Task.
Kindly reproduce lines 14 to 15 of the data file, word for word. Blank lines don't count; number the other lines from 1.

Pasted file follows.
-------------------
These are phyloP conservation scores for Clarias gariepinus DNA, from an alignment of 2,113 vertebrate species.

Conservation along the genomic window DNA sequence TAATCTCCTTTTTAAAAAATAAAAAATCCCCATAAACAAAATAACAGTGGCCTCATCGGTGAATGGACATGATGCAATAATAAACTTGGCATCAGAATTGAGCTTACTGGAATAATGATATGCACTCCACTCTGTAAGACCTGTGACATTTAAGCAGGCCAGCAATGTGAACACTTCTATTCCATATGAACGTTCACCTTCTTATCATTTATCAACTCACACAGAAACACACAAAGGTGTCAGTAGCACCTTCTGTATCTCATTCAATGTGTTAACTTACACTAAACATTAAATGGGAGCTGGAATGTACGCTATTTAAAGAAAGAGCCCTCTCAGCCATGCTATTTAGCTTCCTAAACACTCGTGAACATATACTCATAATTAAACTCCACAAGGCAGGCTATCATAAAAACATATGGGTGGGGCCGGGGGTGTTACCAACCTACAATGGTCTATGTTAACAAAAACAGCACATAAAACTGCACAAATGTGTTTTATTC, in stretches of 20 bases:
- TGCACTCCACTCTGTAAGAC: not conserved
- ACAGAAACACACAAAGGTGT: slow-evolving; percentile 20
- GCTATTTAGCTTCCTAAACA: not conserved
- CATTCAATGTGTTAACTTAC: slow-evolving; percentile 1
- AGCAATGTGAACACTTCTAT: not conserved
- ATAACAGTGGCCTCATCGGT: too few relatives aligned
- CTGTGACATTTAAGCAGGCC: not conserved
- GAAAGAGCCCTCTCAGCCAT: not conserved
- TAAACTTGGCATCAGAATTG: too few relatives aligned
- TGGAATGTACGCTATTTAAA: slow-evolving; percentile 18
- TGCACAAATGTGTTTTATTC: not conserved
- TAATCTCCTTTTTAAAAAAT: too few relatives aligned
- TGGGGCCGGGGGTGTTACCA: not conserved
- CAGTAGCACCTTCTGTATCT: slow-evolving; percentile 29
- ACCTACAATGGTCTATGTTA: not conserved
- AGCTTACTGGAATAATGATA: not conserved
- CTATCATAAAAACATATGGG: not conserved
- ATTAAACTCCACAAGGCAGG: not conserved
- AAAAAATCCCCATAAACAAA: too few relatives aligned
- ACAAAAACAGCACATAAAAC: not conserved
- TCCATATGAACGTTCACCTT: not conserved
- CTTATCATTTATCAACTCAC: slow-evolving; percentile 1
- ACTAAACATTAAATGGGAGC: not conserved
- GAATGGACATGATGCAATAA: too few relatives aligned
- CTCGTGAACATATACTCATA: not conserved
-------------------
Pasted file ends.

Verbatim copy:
- TAATCTCCTTTTTAAAAAAT: too few relatives aligned
- TGGGGCCGGGGGTGTTACCA: not conserved